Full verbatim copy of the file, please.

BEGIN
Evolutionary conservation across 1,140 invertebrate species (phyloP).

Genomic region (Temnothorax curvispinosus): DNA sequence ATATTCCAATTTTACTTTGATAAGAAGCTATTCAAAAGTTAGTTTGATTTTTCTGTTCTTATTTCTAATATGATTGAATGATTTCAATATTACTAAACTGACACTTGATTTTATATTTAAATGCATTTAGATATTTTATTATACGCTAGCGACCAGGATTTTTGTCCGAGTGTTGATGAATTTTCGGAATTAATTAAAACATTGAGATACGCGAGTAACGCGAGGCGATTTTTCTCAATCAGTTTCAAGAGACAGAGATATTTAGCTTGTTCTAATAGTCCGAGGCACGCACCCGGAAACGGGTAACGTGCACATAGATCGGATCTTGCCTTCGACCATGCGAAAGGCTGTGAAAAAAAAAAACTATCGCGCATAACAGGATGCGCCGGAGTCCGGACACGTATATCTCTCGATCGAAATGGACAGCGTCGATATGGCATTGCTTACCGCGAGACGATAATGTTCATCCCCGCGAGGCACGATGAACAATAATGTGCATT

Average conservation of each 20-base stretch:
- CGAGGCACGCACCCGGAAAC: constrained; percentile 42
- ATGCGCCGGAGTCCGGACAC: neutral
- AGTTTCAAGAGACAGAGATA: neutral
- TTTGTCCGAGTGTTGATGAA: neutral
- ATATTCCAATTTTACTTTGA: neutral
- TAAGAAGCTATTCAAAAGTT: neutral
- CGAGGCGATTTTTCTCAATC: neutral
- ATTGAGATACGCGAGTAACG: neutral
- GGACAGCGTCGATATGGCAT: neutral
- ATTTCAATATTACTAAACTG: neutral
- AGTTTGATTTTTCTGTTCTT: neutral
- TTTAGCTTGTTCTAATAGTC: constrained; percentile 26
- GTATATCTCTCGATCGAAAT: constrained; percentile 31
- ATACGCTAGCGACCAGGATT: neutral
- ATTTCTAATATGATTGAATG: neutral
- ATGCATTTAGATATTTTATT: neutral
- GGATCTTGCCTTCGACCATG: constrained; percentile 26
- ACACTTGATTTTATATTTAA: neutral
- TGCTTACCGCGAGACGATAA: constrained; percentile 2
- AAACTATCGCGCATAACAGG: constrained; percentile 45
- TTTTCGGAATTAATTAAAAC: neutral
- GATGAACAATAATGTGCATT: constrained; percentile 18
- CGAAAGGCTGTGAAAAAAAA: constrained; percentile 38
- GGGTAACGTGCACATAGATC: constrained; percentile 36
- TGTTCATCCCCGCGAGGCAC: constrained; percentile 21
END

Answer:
Evolutionary conservation across 1,140 invertebrate species (phyloP).

Genomic region (Temnothorax curvispinosus): DNA sequence ATATTCCAATTTTACTTTGATAAGAAGCTATTCAAAAGTTAGTTTGATTTTTCTGTTCTTATTTCTAATATGATTGAATGATTTCAATATTACTAAACTGACACTTGATTTTATATTTAAATGCATTTAGATATTTTATTATACGCTAGCGACCAGGATTTTTGTCCGAGTGTTGATGAATTTTCGGAATTAATTAAAACATTGAGATACGCGAGTAACGCGAGGCGATTTTTCTCAATCAGTTTCAAGAGACAGAGATATTTAGCTTGTTCTAATAGTCCGAGGCACGCACCCGGAAACGGGTAACGTGCACATAGATCGGATCTTGCCTTCGACCATGCGAAAGGCTGTGAAAAAAAAAAACTATCGCGCATAACAGGATGCGCCGGAGTCCGGACACGTATATCTCTCGATCGAAATGGACAGCGTCGATATGGCATTGCTTACCGCGAGACGATAATGTTCATCCCCGCGAGGCACGATGAACAATAATGTGCATT

Average conservation of each 20-base stretch:
- CGAGGCACGCACCCGGAAAC: constrained; percentile 42
- ATGCGCCGGAGTCCGGACAC: neutral
- AGTTTCAAGAGACAGAGATA: neutral
- TTTGTCCGAGTGTTGATGAA: neutral
- ATATTCCAATTTTACTTTGA: neutral
- TAAGAAGCTATTCAAAAGTT: neutral
- CGAGGCGATTTTTCTCAATC: neutral
- ATTGAGATACGCGAGTAACG: neutral
- GGACAGCGTCGATATGGCAT: neutral
- ATTTCAATATTACTAAACTG: neutral
- AGTTTGATTTTTCTGTTCTT: neutral
- TTTAGCTTGTTCTAATAGTC: constrained; percentile 26
- GTATATCTCTCGATCGAAAT: constrained; percentile 31
- ATACGCTAGCGACCAGGATT: neutral
- ATTTCTAATATGATTGAATG: neutral
- ATGCATTTAGATATTTTATT: neutral
- GGATCTTGCCTTCGACCATG: constrained; percentile 26
- ACACTTGATTTTATATTTAA: neutral
- TGCTTACCGCGAGACGATAA: constrained; percentile 2
- AAACTATCGCGCATAACAGG: constrained; percentile 45
- TTTTCGGAATTAATTAAAAC: neutral
- GATGAACAATAATGTGCATT: constrained; percentile 18
- CGAAAGGCTGTGAAAAAAAA: constrained; percentile 38
- GGGTAACGTGCACATAGATC: constrained; percentile 36
- TGTTCATCCCCGCGAGGCAC: constrained; percentile 21